In the early 1800s, Prussia created a top-down model of education to educate the masses with an emphasis on quantity not quality. This same model was imported to the United States in the mid 1800s, and now 150 years later, our country's education system continues to teach children in the same form, fashion and formula created generations ago.
This model of education was brilliant for the industrial revolution, but in today's world it is wholly unacceptable. Our country's inability to improve the way in which we teach and reach students is a result of those who are wedded in defense of the status quo.
Case in point: Recently, Jack Rothman and Amy Rothman penned a blog titled, "Why Education Reform Fails." This column is a perfect example of those who cannot see the forest for the trees. While I dare to say the Rothmans agree with my assessment that our current education system is not doing enough to help children, the Rothmans' reluctance to let go of what they know prevents them from embracing an education revolution that can transform the way in which children are taught.
Recently, those who defend the status quo have changed their tune from education reform to economic equality. This clever change in messaging allows those like the Rothmans to defend the status quo -- an illogical belief that a 200-year-old education system is competent and blame "poverty and racial segregation... (as) the 'root causes' of our educational woes."
This patronizing argument has been repeated by many of those who benefit from today's stagnant education system.
In translation: Poor black or minority children cannot learn. This offensive argument blames students, poor students, poor minority students as the cause for our country's underperforming education system.
Rather than confront an education system built for mediocrity, the Rothmans, teacher union bosses and anti-reformists seek to blame the students.
But, the Program for International Student Assessment (PISA) test results, which the Rothmans cite, demonstrates that the status quo is not working. The PISA results found that 17 countries scored higher than the United States in Reading, 21 in Science and 26 in Math. As the Rothmans wrote, "American students did not make it into the top 20 on any of these tests across the 65 participating nations."
Today, 73 percent of children attend public school, and as the Organization for Economic Cooperation and Development reported, the U.S. spends more on a students' education each year than any other developing country.
To summarize: A gross majority of students are enrolled in our antiquated public education system, a system that is well funded, but with results that are unacceptable.
This is why we must ignite an education revolution to resolve the education crisis in America.
While much can be said about the importance of addressing socioeconomic discrepancies and student proficiency, the two are not mutually exclusive.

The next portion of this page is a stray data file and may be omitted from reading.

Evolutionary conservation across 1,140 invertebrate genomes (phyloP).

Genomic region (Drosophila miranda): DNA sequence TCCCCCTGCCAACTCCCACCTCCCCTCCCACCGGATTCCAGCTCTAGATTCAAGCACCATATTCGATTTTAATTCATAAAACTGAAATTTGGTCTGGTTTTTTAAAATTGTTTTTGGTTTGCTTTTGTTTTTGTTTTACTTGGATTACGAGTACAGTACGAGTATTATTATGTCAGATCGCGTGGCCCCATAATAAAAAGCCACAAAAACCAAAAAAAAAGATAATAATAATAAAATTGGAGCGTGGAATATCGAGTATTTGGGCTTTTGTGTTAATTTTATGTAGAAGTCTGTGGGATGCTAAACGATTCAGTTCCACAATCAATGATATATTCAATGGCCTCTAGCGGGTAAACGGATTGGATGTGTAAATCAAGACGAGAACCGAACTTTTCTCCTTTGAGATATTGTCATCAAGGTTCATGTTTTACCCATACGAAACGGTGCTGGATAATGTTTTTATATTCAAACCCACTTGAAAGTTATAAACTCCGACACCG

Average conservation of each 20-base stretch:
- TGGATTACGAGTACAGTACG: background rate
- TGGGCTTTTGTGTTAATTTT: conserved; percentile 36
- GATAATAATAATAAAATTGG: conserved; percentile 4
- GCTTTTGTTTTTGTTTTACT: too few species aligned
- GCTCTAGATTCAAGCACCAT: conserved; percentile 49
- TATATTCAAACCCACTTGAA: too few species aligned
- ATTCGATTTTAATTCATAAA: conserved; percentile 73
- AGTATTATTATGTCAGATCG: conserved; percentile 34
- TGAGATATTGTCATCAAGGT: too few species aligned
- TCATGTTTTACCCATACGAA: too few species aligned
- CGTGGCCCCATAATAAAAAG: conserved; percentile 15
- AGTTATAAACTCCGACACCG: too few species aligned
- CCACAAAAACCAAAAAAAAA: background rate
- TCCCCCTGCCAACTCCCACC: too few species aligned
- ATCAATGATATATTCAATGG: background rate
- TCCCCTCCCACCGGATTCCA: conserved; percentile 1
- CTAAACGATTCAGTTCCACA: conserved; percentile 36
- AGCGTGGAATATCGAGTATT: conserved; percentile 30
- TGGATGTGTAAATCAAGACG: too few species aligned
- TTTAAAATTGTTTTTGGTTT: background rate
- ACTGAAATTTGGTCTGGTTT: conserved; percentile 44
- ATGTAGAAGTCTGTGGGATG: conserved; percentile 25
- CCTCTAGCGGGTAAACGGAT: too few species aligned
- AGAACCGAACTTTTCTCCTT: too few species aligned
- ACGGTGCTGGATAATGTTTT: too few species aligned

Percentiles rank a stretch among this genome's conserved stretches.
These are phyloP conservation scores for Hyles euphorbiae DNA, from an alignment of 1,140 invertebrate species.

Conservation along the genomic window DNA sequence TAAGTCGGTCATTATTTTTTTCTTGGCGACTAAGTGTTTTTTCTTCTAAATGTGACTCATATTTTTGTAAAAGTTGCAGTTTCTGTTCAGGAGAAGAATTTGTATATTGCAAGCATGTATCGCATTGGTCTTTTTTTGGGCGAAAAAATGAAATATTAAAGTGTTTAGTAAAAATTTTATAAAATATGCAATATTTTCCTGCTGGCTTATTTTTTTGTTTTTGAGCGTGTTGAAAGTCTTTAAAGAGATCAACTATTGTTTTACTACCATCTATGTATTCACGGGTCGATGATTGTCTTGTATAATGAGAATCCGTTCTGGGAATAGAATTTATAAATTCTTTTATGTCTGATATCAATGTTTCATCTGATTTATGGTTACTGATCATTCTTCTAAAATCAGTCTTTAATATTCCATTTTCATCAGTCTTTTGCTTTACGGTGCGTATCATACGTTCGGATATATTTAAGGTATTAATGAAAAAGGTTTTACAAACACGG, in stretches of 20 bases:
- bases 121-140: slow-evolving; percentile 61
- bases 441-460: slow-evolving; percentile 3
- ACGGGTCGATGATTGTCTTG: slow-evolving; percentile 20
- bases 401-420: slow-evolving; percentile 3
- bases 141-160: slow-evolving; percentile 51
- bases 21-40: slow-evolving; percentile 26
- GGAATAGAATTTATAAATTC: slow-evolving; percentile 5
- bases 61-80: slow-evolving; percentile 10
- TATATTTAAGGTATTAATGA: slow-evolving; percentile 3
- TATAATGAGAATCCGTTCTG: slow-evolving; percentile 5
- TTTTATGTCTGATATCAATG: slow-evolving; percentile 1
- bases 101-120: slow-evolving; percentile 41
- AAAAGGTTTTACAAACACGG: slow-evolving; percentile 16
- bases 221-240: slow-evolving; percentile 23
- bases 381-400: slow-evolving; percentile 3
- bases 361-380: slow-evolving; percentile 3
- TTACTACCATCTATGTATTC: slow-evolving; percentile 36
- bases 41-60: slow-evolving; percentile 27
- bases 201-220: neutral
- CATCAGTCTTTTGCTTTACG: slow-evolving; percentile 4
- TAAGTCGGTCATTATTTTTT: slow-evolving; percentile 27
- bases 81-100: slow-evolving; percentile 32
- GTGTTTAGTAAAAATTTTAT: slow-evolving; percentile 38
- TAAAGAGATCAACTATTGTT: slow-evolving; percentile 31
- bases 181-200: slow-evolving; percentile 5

Hundreds of thousands of children in school districts across America fail to fit into the Prussian education model. These children are found across the country, in urban, rural and suburban communities.
Some children learn better at home, which is why homeschooling is the fastest growing form of education. Some children learn better online, which is why Sandeep Thomas, who was orphaned as a child in India and faced tremendous challenges, used virtual learning to not only make up lost ground but graduate from high school at the top of his class.
The inability for the public education system to reform is the reason why public charter schools are growing at a rate of 6.3 percent a year, and in Washington, D.C. there is a 22,000-person waitlist. Also in D.C., more than 89 percent of the D.C. Opportunity Scholarship Program students graduate high school, in contrast to their peers in D.C. Public Schools, only 58 percent of students graduate on time. And, to further undermine the argument made by the Rothmans -- the D.C. Opportunity Scholarship program is only available for low-income students, nearly all of whom are a minority.
While public education may work for some children, this top-down formula is failing thousands of them. Blaming the woes of our education system on poor and minority children is unacceptable.
If we are to return America's education system to greatness, we must build a new system that embraces innovation and customizes education to the way in which a child learns, rather than expecting a child to fit into a one-size fits all model.
This innovation is possible by empowering a parent to choose the best educational environment for their child -- no longer defining a child by his or her ZIP code or socioeconomic status, but by breaking down every barrier to educational choice and unleashing an education revolution.
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